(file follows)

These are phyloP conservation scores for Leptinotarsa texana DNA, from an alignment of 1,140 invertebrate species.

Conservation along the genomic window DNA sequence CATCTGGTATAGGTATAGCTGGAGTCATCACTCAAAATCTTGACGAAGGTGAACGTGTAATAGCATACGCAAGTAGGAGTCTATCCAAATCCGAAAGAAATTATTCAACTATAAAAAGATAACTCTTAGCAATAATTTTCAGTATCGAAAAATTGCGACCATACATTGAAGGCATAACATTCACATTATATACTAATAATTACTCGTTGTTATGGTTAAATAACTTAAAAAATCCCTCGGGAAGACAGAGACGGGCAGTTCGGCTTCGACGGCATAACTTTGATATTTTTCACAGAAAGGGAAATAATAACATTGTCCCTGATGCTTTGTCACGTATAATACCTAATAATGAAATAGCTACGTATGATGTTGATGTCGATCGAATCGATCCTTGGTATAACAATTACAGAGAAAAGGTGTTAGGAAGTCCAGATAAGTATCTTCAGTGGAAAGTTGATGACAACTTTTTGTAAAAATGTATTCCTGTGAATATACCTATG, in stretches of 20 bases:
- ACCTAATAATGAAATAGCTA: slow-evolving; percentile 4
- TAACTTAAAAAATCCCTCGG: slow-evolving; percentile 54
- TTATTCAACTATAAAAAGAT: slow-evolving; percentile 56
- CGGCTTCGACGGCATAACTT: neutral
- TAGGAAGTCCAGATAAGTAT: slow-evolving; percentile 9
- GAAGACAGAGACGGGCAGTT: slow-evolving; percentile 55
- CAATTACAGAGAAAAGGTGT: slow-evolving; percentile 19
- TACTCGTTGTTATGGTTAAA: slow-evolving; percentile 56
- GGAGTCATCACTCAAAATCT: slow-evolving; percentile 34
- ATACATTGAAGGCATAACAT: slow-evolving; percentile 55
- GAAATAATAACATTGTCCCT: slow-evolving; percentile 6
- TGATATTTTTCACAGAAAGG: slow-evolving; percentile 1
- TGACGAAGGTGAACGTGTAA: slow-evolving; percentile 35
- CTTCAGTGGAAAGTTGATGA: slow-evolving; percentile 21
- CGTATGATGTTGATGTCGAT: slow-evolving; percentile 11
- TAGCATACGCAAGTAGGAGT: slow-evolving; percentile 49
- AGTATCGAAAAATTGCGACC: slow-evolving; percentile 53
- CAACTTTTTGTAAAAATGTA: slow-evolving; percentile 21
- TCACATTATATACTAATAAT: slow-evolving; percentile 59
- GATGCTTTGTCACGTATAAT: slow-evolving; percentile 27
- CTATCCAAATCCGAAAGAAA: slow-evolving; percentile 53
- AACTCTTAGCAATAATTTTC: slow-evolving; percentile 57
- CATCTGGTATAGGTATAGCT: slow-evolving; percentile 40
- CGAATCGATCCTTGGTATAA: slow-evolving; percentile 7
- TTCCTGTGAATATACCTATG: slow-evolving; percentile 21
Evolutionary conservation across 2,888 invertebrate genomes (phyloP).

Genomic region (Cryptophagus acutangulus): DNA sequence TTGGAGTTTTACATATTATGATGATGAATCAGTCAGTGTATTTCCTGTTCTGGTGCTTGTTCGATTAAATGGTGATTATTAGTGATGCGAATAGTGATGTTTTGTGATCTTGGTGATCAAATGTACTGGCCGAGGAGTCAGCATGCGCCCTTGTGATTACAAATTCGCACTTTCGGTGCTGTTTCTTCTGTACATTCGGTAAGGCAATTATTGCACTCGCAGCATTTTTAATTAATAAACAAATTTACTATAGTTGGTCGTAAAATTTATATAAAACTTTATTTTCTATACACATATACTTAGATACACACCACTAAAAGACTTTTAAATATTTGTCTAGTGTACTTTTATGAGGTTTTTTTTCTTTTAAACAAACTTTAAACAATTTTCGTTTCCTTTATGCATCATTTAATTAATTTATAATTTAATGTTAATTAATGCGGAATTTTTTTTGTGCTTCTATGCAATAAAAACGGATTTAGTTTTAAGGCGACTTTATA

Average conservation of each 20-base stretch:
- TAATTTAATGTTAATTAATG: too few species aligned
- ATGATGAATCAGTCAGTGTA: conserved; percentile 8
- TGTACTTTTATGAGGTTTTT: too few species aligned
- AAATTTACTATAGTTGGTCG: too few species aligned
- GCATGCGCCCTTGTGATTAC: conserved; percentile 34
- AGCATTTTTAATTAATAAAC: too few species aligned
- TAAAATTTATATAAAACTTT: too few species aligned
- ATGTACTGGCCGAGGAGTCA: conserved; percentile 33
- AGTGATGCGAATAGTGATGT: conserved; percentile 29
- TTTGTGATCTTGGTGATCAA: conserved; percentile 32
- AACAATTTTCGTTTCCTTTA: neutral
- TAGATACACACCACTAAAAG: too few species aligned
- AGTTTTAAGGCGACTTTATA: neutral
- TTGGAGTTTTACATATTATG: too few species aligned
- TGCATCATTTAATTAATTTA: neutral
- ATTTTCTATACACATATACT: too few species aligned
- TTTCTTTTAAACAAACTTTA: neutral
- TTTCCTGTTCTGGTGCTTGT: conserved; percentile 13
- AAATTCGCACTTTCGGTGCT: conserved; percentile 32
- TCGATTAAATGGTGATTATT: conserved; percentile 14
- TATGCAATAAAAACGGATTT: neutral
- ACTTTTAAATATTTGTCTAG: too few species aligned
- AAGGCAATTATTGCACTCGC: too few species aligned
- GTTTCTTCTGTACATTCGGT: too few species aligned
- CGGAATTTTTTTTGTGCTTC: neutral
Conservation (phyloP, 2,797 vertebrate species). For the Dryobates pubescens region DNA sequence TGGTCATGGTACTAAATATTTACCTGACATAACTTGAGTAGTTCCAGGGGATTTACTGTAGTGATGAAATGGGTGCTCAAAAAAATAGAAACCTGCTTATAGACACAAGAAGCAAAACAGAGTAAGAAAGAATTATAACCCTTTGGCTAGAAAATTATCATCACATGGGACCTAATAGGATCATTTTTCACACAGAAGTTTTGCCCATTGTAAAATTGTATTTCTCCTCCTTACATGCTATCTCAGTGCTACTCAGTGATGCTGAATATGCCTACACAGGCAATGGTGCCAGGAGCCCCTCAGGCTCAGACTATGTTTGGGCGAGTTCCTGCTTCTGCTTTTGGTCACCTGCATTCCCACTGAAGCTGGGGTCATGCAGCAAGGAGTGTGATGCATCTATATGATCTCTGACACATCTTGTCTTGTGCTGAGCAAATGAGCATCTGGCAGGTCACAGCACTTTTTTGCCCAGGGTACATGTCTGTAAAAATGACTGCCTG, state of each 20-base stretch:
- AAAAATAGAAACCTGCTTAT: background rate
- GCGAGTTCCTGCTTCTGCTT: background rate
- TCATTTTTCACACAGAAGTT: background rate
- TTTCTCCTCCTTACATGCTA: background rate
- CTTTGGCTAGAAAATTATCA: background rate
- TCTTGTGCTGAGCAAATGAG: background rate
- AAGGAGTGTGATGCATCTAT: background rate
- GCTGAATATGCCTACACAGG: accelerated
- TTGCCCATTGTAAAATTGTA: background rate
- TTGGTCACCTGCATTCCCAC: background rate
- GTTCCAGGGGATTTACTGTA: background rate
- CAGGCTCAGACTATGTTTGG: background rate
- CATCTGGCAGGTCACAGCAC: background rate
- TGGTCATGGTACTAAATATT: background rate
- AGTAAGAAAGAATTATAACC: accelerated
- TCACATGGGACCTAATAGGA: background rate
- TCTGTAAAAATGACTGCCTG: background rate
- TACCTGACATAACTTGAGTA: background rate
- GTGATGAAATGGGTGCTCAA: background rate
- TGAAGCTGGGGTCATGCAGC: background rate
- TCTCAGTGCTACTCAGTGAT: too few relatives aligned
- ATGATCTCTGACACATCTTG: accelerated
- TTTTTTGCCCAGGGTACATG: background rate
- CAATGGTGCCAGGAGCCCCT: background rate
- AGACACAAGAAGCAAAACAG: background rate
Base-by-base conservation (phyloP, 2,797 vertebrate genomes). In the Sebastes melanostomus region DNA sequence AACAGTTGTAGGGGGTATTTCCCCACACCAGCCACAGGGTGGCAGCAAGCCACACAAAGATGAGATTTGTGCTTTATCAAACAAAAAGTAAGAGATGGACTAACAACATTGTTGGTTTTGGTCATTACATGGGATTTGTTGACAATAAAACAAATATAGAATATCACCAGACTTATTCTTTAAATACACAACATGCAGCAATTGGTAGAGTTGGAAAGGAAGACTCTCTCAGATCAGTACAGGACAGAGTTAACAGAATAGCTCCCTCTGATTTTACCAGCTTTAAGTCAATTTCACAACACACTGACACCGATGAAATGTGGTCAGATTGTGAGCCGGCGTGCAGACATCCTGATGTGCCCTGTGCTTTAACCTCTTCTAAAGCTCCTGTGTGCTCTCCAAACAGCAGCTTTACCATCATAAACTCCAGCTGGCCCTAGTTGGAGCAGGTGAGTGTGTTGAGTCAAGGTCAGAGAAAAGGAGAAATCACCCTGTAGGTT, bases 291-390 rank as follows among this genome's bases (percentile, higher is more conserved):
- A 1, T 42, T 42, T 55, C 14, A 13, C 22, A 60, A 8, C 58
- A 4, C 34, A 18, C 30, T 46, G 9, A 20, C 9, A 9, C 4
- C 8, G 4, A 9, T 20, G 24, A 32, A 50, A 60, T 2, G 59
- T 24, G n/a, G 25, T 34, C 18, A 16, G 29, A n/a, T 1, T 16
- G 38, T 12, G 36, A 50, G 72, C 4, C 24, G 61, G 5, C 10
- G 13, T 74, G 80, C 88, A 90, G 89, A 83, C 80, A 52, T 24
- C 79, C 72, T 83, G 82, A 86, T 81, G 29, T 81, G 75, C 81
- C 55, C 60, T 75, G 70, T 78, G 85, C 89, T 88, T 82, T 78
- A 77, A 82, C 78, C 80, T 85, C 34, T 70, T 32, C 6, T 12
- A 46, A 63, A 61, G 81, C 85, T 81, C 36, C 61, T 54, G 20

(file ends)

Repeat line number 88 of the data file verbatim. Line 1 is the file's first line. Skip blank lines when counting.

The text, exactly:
- G 13, T 74, G 80, C 88, A 90, G 89, A 83, C 80, A 52, T 24